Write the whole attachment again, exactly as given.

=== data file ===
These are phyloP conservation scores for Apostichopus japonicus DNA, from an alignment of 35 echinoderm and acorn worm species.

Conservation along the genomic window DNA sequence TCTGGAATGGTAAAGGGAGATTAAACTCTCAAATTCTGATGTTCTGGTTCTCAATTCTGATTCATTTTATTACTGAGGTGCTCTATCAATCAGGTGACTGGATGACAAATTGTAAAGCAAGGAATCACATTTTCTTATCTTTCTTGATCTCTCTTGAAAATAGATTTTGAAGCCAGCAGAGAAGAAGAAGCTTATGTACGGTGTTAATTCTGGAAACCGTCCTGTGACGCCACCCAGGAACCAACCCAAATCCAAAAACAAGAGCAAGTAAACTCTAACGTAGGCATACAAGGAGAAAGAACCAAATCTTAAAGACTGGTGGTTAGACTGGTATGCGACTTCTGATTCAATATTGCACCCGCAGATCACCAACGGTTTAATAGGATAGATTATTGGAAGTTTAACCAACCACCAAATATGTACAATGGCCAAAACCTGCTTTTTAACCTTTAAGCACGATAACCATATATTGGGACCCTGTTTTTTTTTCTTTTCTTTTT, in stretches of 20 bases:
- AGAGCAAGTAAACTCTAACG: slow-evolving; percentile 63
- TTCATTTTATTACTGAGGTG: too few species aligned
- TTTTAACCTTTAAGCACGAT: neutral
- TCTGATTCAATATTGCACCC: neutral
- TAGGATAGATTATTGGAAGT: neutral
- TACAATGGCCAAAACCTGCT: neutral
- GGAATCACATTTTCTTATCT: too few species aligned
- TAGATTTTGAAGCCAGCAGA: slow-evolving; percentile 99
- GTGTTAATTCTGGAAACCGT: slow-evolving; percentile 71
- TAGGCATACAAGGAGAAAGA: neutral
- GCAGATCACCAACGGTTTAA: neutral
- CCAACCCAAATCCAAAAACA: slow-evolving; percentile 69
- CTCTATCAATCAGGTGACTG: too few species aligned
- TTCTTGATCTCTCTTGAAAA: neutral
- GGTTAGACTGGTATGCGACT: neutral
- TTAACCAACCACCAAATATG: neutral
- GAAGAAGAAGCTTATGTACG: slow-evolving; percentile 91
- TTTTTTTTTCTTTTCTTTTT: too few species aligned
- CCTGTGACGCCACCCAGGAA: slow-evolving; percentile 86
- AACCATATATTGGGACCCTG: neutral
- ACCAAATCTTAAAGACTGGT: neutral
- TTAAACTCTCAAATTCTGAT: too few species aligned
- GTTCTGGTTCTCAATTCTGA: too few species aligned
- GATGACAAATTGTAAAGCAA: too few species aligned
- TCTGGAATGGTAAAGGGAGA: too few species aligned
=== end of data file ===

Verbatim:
These are phyloP conservation scores for Apostichopus japonicus DNA, from an alignment of 35 echinoderm and acorn worm species.

Conservation along the genomic window DNA sequence TCTGGAATGGTAAAGGGAGATTAAACTCTCAAATTCTGATGTTCTGGTTCTCAATTCTGATTCATTTTATTACTGAGGTGCTCTATCAATCAGGTGACTGGATGACAAATTGTAAAGCAAGGAATCACATTTTCTTATCTTTCTTGATCTCTCTTGAAAATAGATTTTGAAGCCAGCAGAGAAGAAGAAGCTTATGTACGGTGTTAATTCTGGAAACCGTCCTGTGACGCCACCCAGGAACCAACCCAAATCCAAAAACAAGAGCAAGTAAACTCTAACGTAGGCATACAAGGAGAAAGAACCAAATCTTAAAGACTGGTGGTTAGACTGGTATGCGACTTCTGATTCAATATTGCACCCGCAGATCACCAACGGTTTAATAGGATAGATTATTGGAAGTTTAACCAACCACCAAATATGTACAATGGCCAAAACCTGCTTTTTAACCTTTAAGCACGATAACCATATATTGGGACCCTGTTTTTTTTTCTTTTCTTTTT, in stretches of 20 bases:
- AGAGCAAGTAAACTCTAACG: slow-evolving; percentile 63
- TTCATTTTATTACTGAGGTG: too few species aligned
- TTTTAACCTTTAAGCACGAT: neutral
- TCTGATTCAATATTGCACCC: neutral
- TAGGATAGATTATTGGAAGT: neutral
- TACAATGGCCAAAACCTGCT: neutral
- GGAATCACATTTTCTTATCT: too few species aligned
- TAGATTTTGAAGCCAGCAGA: slow-evolving; percentile 99
- GTGTTAATTCTGGAAACCGT: slow-evolving; percentile 71
- TAGGCATACAAGGAGAAAGA: neutral
- GCAGATCACCAACGGTTTAA: neutral
- CCAACCCAAATCCAAAAACA: slow-evolving; percentile 69
- CTCTATCAATCAGGTGACTG: too few species aligned
- TTCTTGATCTCTCTTGAAAA: neutral
- GGTTAGACTGGTATGCGACT: neutral
- TTAACCAACCACCAAATATG: neutral
- GAAGAAGAAGCTTATGTACG: slow-evolving; percentile 91
- TTTTTTTTTCTTTTCTTTTT: too few species aligned
- CCTGTGACGCCACCCAGGAA: slow-evolving; percentile 86
- AACCATATATTGGGACCCTG: neutral
- ACCAAATCTTAAAGACTGGT: neutral
- TTAAACTCTCAAATTCTGAT: too few species aligned
- GTTCTGGTTCTCAATTCTGA: too few species aligned
- GATGACAAATTGTAAAGCAA: too few species aligned
- TCTGGAATGGTAAAGGGAGA: too few species aligned